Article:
Stipendium, which was quoting the house price index released by the Office for National Statistics last month, said the average price paid by the nation’s first-time buyers has increased at the same level, 12 per cent, as those already on the property ladder.
The value of the home bought by the average first-time buyer is around 71 per cent of the price paid by existing homeowners.
In some areas of the market, they are paying a far similar level in order to secure their first home.
In Tower Hamlets and Newham, the average price paid by a first-time buyer equates to 95 per cent of the average price paid by existing homeowners, with Waltham Forest and Hackney at 89 per cent, Islington at 88 per cent and Barking and Dagenham at 87 per cent.
Around Britain prices were also steep for first-time buyers, in Blaenau Gwent in Wales they were 87 per cent of the average price paid by existing homeowners. This was followed by Hull 85 per cent and Stoke-on-Trent at 84 per cent.
In Elmbridge, the average first-time buyer house price was £452,057, which is 56 per cent of the wider price paid by existing homeowners at £802,880.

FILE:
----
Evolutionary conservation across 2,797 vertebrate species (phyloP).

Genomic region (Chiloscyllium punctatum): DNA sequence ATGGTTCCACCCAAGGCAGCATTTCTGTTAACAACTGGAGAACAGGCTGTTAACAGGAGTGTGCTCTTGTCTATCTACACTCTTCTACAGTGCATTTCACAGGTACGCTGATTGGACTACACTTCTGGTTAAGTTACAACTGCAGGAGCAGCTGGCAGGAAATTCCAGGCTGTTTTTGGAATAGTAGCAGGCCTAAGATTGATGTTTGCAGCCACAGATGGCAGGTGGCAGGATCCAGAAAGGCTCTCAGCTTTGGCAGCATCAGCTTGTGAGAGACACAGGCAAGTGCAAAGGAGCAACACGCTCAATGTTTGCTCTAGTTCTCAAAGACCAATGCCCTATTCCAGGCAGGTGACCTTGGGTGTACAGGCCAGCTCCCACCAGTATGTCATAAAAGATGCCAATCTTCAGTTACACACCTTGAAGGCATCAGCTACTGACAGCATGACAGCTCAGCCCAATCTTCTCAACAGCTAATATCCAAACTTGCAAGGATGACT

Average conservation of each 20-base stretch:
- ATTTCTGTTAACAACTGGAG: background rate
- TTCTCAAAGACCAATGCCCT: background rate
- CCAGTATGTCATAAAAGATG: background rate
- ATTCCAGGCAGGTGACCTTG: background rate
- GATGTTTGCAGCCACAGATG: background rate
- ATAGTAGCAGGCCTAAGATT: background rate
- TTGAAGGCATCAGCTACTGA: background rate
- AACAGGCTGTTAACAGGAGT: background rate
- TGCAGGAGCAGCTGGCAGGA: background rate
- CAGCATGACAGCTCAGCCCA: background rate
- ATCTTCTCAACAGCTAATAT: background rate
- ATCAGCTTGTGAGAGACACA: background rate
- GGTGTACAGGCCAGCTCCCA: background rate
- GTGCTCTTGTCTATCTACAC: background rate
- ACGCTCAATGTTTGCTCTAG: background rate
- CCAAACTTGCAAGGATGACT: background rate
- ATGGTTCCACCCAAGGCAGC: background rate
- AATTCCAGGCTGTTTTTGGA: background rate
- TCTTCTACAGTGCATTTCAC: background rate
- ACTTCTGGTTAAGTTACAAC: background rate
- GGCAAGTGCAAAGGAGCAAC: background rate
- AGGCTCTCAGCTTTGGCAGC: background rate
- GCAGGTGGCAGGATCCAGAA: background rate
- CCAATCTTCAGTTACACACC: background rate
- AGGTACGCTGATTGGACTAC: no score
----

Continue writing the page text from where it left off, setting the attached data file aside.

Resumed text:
Christina Melling, chief executive of Stipendium, said: “The task of securing that first foot on the ladder remains unsurpassable for many and it’s easy to see why.
“Not only has the average price paid by a first-time buyer kept pace with the wider market during a period of unprecedented house price growth, but the cost of a first home remains extremely high and is some 70 per cent of the price paid by second and third rung buyers.
“In some areas, the average price of a first-home is almost on par with the price paid across the rest of the market, but first-time buyers are at a significant disadvantage as they don’t have the financial foundation of an existing home to sell.”